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Today's News

  • Election: Five Democrats trying to replace outgoing treasurer

    Kentucky Democrats will have plenty of options when they go to the polls May 19 to select their nominees.
    Treasurer Todd Hollenbach is in the final year of his second term in office, so he is ineligible for re-election.
    Neville Blakemore of Louisville, Jim Glenn of Owensboro, Daniel B. Grossberg of Louisville, Richard Henderson of Mt. Sterling and Rick Nelson of Middlesboro are seeking to succeed Hollenbach.

  • Relay for Life is June 12

    The 19th annual American Cancer Society’s Relay for Life event is fast approaching. This year's Relay for Life event in Marion County is scheduled for Friday, June 12. The event will be returning to the upper baseball fields at Graham Memorial Park off of Park View Drive in Lebanon.
    This year’s event will be different, however. It will begin at 6 p.m. and end at 1 a.m. According to Relay for Life committee members, many people have been unable to participate in an all-night event, so this should be a welcome change.

  • Celebrating all things handmade

    The third annual Maker’s Mark Handcraft Festival took place Saturday at the distillery in Loretto. The festival celebrates all things handmade, and 27 vendors from across the country were on hand to share their handcrafted items with the public. The festival was free, and also included handcrafted food and cocktails, music and a self-guided tour of the distillery. The distillery was expecting 5,000 people to attend the festival, which is held annually on the second Saturday in April.
     

  • Rescued at sea

    Lebanon residents Bill Durham and Barbara May returned from a recent cruise in the Caribbean with some rather interesting souvenirs.
    While at sea on March 2, headed toward Jamaica, they witnessed a sea rescue of eight Cuban men, and they have the photos to prove it.
    “We were at sea, and all of a sudden the ship stopped,” Durham told the Enterprise recently. “We wondered what was going on, so we looked over the balcony and saw some of the crew from the ship rescuing these guys.”

  • A Day for Writers

    The Friends of the Library hosted Authors Day at the Marion County Public Library for writers with local ties to meet readers and sell a few books. A portion of the proceeds from those sales went to the Friends.

  • 25-year-old dies in accident on Miller Pike

     A 25-year-old man from Raywick died Sunday evening as a result of a single-vehicle accident on Miller Pike.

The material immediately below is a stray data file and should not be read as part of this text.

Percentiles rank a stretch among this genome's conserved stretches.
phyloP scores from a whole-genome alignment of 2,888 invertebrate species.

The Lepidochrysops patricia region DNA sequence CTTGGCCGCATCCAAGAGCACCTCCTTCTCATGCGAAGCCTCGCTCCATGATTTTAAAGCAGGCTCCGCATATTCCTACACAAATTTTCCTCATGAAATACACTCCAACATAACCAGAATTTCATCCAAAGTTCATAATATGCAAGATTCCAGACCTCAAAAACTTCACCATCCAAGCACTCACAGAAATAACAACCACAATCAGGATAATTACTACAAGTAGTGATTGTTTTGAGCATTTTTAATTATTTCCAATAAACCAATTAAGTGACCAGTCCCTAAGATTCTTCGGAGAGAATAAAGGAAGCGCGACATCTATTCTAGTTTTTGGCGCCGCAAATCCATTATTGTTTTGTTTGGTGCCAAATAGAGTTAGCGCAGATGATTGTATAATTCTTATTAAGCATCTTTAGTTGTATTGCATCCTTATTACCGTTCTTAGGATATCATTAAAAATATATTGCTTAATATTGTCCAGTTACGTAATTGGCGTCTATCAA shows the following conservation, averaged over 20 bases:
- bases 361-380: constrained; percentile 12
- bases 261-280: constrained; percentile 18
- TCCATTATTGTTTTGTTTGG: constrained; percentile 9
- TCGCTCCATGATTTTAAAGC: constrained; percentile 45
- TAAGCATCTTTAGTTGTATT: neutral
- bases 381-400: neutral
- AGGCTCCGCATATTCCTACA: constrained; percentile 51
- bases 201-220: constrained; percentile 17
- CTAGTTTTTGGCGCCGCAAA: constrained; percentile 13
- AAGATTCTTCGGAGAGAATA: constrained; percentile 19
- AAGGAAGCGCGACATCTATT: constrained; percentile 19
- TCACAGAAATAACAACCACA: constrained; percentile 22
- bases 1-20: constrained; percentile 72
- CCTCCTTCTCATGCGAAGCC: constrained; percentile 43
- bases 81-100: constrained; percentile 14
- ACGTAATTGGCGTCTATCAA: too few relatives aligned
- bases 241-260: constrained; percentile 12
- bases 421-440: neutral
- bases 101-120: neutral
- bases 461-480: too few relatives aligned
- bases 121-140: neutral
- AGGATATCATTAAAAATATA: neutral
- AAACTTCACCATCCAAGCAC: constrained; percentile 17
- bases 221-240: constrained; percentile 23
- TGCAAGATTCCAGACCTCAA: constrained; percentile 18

• Horns of Plenty

    Members of the Kentucky Baroque Trumpets performed a concert Saturday evening before a small but committed group of listeners April 11 at St. Augustine Church. John Foster, an internationally renowned musician from Australia, performed with the group, along with music students from the University of Kentucky. The Kentucky Baroque Trumpets are preparing to perform May 1-3 in Springfield, Illinois, as part of the 150th anniversary of President Abraham Lincoln's funeral.

  • Distracted driving: 'It's the new drunk driving'

    By Judah Taylor
    Landmark News Service

    While seizing the first taste of spring behind his motorcycle’s handlebars, Kevin Fields says he was nearly side-swiped by a woman who wasn’t paying attention to him or the road and was only focusing on the make-up she was applying.
    Though Fields, 49, has been riding since he was 5, he sold his bike that day.
    “It just aggravated me so much,” he said. “And I just decided I’m going to quit riding for a few years.”

  • Heart attack: The top killer of people at work in Kentucky

    Kentucky Press News Service

    In keeping with its mission to protect workers in the state, the Kentucky Labor Cabinet examined the causes of worker fatalities each year in Kentucky from 2012-14, and found the heart attack was the overwhelming No. 1 cause of death at work.

  • Anti-drug czar: 'Every life is worth saving'

    By Terry DeMio
    The Kentucky Enquirer

    COVINGTON – The stigma of drug addiction, the stigma of using medicine to treat it, the stigma of needle exchange and the idea that a life-saving drug shouldn't be used for overdose victims all need to end.
    Michael Botticelli, the director of White House Office of National Drug Control Policy, delivered these messages when he visited Northern Kentucky on April 9.